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T.L. Roush (NASA Ames Research Center)
The Tagish Lake meteorite (TLM) has been suggested as a spectral analog for D-type asteroids based upon comparisons of spectral color and slope (Hiroi et al. 2001). To the extent that this correspondence of color (and albedo) is valid, then TLM can be considered a sample of one of the types of materials encountered in the outer solar system that may impart a characteristic red coloration to many of these surfaces. Theoretical modeling of the measured reflectance from planets and satellites has been used to infer compositional information, grain size, and relative abundance of the surface components. Such models inherently rely upon the optical constants, the real and imaginary indices of refraction, of candidate materials. If the optical constants of TLM were known, then these could be used for assessing whether or not this material can explain the range of color properties observed for outer solar system surfaces. The visible, near-infrared, and mid-infrared (0.3-25 microns) indices of refraction of TLM were derived from the reflectance measurements of Hiroi et al. (2001) using iterations between a Hapke-type model to determine the imaginary index and a subtractive Kramers-Kronig analysis to determine the real index of refraction. The imaginary index of TLM was compared to imaginary indices of refraction of the individual minerals representing those that have been identified in TLM (Zolensky et al. 2002). From this comparison it is clear that the imaginary indices of several individual minerals contribute to the estimated imaginary index of TLM.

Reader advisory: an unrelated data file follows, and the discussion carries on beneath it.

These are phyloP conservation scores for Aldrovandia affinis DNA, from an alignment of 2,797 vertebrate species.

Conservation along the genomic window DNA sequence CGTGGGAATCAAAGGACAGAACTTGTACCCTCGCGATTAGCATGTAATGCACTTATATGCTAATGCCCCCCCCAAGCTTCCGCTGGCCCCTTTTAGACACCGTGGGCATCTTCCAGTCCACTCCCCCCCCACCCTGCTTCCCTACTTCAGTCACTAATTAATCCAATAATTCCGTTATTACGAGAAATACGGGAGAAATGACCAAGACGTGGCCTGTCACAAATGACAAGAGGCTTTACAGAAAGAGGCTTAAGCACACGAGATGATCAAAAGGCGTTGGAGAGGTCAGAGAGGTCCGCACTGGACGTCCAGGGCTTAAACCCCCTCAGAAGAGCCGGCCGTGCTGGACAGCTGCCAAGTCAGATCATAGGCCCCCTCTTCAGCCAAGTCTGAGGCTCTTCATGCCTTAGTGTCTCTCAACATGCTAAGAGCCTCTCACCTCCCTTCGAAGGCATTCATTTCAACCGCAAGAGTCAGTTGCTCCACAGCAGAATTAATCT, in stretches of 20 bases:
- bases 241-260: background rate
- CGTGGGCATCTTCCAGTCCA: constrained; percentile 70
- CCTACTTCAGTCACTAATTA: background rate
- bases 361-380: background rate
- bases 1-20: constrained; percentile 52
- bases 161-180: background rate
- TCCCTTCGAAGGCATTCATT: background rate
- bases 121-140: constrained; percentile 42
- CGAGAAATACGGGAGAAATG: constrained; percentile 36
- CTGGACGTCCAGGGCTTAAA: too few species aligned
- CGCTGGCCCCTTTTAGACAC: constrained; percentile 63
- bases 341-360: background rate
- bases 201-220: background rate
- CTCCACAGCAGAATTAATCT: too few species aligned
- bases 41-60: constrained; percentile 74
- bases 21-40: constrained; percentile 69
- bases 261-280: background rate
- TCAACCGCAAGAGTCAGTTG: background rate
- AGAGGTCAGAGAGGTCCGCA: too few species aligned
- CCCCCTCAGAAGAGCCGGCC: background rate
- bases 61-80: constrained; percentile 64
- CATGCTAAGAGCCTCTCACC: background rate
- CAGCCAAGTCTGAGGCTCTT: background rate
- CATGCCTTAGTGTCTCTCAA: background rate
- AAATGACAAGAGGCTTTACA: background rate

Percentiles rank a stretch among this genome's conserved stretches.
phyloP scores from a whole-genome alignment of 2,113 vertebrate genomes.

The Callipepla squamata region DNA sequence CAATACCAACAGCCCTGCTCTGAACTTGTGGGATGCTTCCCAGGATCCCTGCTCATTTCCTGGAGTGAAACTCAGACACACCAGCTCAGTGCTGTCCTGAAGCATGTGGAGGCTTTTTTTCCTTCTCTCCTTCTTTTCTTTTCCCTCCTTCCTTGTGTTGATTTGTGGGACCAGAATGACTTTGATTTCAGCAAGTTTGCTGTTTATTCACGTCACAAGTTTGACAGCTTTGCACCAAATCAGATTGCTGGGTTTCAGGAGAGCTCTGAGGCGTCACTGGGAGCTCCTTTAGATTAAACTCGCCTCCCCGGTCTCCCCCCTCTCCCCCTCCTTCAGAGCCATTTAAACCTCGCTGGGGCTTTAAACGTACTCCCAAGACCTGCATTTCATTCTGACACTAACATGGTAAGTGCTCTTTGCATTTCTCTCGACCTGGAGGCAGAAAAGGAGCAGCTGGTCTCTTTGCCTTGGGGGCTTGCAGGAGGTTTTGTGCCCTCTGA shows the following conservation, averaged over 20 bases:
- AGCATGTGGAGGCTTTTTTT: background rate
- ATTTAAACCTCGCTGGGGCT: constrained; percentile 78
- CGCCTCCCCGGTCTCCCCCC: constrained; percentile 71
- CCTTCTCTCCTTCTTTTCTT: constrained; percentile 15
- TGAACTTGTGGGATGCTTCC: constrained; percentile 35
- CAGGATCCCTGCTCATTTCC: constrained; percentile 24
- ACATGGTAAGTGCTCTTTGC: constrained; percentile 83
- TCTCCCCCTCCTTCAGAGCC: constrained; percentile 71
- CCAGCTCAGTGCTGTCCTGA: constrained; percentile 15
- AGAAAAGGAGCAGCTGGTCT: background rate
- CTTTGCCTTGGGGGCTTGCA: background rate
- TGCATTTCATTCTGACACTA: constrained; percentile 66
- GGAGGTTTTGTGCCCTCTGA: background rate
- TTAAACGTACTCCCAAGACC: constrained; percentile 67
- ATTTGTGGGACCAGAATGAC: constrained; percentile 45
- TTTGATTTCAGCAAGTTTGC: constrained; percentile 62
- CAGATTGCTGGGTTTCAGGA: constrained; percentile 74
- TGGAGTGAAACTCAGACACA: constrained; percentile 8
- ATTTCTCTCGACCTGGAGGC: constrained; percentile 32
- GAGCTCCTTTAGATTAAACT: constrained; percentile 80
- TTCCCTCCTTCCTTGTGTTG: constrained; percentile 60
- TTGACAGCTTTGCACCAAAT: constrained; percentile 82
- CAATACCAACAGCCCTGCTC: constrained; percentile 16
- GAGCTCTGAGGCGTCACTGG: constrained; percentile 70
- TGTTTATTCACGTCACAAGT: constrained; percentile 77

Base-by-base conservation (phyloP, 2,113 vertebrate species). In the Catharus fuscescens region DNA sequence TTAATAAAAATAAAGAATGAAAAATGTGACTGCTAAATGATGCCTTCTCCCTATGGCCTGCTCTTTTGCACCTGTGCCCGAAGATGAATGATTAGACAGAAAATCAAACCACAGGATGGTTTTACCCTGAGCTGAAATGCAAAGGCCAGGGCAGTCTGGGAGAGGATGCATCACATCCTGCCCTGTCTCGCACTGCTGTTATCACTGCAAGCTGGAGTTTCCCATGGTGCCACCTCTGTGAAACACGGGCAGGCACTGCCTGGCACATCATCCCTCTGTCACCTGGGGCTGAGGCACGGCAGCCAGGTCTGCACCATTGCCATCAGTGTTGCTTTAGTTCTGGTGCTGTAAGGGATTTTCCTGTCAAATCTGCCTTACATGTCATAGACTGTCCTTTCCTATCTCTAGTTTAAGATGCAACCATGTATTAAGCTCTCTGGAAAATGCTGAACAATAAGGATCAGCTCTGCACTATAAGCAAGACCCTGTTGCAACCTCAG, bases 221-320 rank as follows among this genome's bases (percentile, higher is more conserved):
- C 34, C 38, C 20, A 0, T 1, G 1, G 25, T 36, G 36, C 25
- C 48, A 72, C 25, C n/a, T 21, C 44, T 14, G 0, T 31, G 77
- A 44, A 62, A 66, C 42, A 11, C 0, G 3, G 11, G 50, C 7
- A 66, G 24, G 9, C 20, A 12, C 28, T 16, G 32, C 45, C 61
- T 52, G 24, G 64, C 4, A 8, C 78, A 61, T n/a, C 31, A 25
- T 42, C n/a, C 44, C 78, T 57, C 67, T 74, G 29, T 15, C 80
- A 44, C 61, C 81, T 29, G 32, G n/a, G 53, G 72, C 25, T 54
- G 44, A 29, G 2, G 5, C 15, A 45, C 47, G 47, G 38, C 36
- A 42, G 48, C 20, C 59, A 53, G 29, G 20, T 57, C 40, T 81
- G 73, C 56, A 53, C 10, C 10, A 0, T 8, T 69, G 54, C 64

This research is supported by NASA's Planetary Geology and Geophysics Program.
Hiroi, T., M. E. Zolensky, and C. M. Pieters (2001) Science, 293, 2234-2236.
Zolensky, M. E., K. Nakamura, M. Gounelle, T. Mikouchi, T. Kasama, O. Tachikawa, and E. Tonui (2002) Meteor. Planet. Sci., 37, 737-761.
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Bulletin of the American Astronomical Society, 34, #3< br> © 2002. The American Astronomical Soceity.